In other words, understanding the moral allegory is not merely the intellectual action of discovering that x equals y, but also an emotional, sometimes physical perception of what the moral quality feels like. (Doris T. Myers, "Spenser," p. 91)
This is important for training people, particularly young people, "to make the proper emotional responses." In her essay, Myers adds:
It is not surprising, then, that the training of the emotions began to be a more intentional eminent in Lewis's own fiction, particularly That Hideous Strength, the companion piece to Abolition, and the Chronicles of Narnia, which he began to publish in 1950. (Myers, p. 94)
Lewis also believed poetry classics are important in this kind of emotional training, especially since modern poetry can't be trusted to do the same job. In "Milton," Charles Huttar noted:
Society has the task of teaching every new generation the "delicate balance of trained habits, laboriously acquired and easily lost," that are needed for sheer survival (55). Schools bear a large responsibility in this, Lewis would argue a year later in The Abolition of Man. So, traditionally, he says now, has poetry, but "since poetry has abandoned that office" (Preface 56) we can no longer (with Milton) count on morally right responses to such elemental realities as pride, treachery, death, pain, and pleasure. Hence, poetry like Milton's is now "more than ever necessary" (56). (p. 165)

  

Lewis's Reading Recommendations

Faced with trying to compile a Lewis-inspired reading list, I emailed Dr. Martin and asked for some guidance. He very kindly sent me a reading list, available on the Heart and Mind website. Interestingly, he said he had envisioned homeschoolers as an important audience for this collection of essays.

Many of the contributors to Reading the Classics with C.S. Lewis noted the influence of Edmund Spenser's epic poem The Faerie Queene on Lewis. In her chapter on "Spenser," Doris T. Myers advised:

People try to get close to a beloved author by finding out the facts of his life. A better way is to follow him through the books he read. Learning about Spenser leads us into Lewis's inner life. In many ways Spenser was a model for Lewis, and the qualities he perceived in Spenser can be found in his own writing. Whether he was engaged in apologetics, literary criticism, or children's fantasy, he manifested honesty, humility, the avoidance of trendiness, "ordered exuberance," and "robust tranquility" (Sixteenth 393). Then let us read Spenser's Faerie Queene, sharing Lewis's adolescent delight in trackless forests and shagginess, his young adult approval of the poem's moral teaching, his mature appreciation of Spenser's emotional health and wisdom. To read Spenser is to learn something important about Lewis's mind; it may even lead to sharing his delight in The Faerie Queene and his deeply spiritual participation in Spenser's images of life. (p. 99)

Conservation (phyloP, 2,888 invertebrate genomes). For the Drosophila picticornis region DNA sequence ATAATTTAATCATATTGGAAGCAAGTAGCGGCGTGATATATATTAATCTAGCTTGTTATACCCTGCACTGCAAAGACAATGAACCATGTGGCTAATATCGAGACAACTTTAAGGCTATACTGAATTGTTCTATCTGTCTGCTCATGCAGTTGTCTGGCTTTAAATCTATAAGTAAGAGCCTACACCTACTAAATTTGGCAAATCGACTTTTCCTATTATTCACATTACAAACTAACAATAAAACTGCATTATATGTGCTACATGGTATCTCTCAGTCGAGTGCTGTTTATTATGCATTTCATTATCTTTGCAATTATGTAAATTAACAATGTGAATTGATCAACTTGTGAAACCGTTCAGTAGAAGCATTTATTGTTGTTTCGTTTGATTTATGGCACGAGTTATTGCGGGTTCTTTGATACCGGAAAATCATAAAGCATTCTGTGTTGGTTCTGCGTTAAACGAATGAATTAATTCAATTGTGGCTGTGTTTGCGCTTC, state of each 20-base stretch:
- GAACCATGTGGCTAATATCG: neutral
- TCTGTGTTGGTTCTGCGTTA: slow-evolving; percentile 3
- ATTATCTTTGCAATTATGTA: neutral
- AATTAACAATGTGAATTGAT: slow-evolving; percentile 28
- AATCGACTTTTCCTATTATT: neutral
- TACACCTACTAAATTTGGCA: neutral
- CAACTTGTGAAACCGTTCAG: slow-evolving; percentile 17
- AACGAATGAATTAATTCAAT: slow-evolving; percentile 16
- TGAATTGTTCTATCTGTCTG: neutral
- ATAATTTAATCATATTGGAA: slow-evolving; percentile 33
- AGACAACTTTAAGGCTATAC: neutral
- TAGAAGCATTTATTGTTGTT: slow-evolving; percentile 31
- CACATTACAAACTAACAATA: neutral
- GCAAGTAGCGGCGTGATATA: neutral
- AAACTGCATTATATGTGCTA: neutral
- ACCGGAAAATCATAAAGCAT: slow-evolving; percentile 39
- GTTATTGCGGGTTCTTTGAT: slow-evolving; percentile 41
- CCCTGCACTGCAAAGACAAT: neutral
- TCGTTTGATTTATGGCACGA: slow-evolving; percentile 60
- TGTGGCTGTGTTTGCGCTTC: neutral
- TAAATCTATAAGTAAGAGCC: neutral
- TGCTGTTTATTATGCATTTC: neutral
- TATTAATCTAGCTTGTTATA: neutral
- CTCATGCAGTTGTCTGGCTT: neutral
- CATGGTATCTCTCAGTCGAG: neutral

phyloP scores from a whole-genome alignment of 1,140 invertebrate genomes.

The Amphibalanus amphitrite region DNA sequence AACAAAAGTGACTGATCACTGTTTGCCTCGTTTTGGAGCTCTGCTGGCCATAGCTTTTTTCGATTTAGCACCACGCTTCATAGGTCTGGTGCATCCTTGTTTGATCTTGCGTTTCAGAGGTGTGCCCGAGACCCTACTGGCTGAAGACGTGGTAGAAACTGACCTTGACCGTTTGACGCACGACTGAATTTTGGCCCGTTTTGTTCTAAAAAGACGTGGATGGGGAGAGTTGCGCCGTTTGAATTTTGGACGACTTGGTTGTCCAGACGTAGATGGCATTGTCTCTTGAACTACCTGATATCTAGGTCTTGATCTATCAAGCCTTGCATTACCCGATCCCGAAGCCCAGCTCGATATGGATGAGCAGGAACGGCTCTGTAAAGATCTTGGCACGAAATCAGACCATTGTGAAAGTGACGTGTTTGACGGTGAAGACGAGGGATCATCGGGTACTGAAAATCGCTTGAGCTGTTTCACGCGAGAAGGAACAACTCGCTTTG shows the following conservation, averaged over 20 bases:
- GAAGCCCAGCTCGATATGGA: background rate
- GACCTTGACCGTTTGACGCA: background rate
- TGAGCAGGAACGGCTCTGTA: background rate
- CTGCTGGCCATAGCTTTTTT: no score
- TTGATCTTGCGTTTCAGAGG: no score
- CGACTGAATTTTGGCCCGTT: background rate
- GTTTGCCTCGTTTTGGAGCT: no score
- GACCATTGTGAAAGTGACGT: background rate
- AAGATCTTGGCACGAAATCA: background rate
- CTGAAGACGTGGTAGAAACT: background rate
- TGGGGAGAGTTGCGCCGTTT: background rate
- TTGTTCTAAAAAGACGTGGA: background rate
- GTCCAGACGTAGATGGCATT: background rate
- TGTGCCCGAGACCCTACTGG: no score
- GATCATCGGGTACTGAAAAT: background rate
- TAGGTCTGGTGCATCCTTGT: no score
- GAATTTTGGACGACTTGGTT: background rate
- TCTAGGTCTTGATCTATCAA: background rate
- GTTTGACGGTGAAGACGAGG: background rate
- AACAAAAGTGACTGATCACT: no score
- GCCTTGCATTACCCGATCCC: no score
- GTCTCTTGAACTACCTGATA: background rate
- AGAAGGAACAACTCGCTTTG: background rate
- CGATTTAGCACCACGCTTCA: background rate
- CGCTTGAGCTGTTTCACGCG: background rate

Reading the Faerie Queene is easier said than done, however. Even in Lewis's time, with teachers and family members who were familiar with the poem's archaic language, it wasn't a quick read. Lewis outlined suggestions for getting to know this work over time.
In his charming introduction to Spenser for the anthology Fifteen Poets, Lewis describes three ways to begin one's acquaintance with The Faerie Queene. As a very young child one could have been read to from some book called "Stories from Spencer" ("On Reading" 146). Later, one's first contact with the actual text should be made, Lewis says, "in a very large — and preferably, illustrated — edition of The Faerie Queene, on a wet day, between the ages of twelve and sixteen…" He goes on to suggest that the mature reader who has missed acquaintance with Spenser in childhood and adolescence must begin by reading for the action while simultaneously paying attention to the moral allegory. He says, "It is of course much more than a fairy-tale, but unless we can enjoy it as a fairy-tale first of all, we shall not really care for it" ("Spenser" 133). But for full enjoyment, says Lewis, we need "a haunting memory" that we have met all of Spenser's questers before ("On Reading" 148); the mature reader will find this feeling in the moral allegory — that is, the portrayal of psychological laws and the struggles of men and women to become truly human. In following the travels of Spenser's knights, the reader meets archetypal characters and themes which the mature beginner has previously met in his own psychology, so that he reads the allegory with the shock of recognition that Lewis's ideal adolescent gets from having heard "Stories from Spenser" in his childhood. (Myers, p. 89)

We Catholics can keep in mind that this was written during the reign of Elizabeth I and included some anti-Catholic swipes.

Lewis would also recommend extensive reading in mythology, probably suggesting starting with children's versions when young and graduating to the original works in adolescence. In her contribution to this book, "Myth," Maria Kuteeva writes: